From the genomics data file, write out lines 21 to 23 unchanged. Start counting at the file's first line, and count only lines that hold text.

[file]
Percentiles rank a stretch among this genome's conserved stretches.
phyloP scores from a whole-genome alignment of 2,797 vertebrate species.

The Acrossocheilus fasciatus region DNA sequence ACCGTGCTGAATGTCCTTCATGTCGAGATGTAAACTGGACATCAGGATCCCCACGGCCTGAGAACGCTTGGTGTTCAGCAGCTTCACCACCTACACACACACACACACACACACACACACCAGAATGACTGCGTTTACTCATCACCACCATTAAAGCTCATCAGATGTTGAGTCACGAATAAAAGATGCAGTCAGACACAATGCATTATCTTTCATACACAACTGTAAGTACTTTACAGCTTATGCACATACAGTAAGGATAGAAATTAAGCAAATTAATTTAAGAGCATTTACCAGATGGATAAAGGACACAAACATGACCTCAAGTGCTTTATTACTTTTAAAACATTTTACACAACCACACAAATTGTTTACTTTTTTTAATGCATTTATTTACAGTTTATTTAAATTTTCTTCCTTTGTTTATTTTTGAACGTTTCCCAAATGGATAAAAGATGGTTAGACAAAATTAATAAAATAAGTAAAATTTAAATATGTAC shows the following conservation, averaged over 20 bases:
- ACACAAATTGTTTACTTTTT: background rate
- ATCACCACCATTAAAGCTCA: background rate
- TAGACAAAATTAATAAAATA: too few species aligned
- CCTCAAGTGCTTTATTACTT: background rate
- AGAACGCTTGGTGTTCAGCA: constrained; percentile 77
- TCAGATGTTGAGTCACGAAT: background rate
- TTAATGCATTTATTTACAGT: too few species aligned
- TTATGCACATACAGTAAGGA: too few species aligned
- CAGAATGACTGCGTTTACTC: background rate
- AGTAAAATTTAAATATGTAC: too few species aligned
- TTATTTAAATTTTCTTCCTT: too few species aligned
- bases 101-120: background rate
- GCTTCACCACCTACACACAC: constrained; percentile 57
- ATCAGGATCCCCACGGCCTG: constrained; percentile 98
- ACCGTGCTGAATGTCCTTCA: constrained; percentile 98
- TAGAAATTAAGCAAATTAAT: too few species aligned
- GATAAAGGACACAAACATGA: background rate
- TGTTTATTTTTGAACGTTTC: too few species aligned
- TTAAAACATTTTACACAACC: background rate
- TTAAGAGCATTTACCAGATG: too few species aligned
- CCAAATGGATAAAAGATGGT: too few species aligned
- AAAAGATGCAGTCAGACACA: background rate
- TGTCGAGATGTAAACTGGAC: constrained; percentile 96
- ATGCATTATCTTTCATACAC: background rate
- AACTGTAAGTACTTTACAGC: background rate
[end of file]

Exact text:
- TGTTTATTTTTGAACGTTTC: too few species aligned
- TTAAAACATTTTACACAACC: background rate
- TTAAGAGCATTTACCAGATG: too few species aligned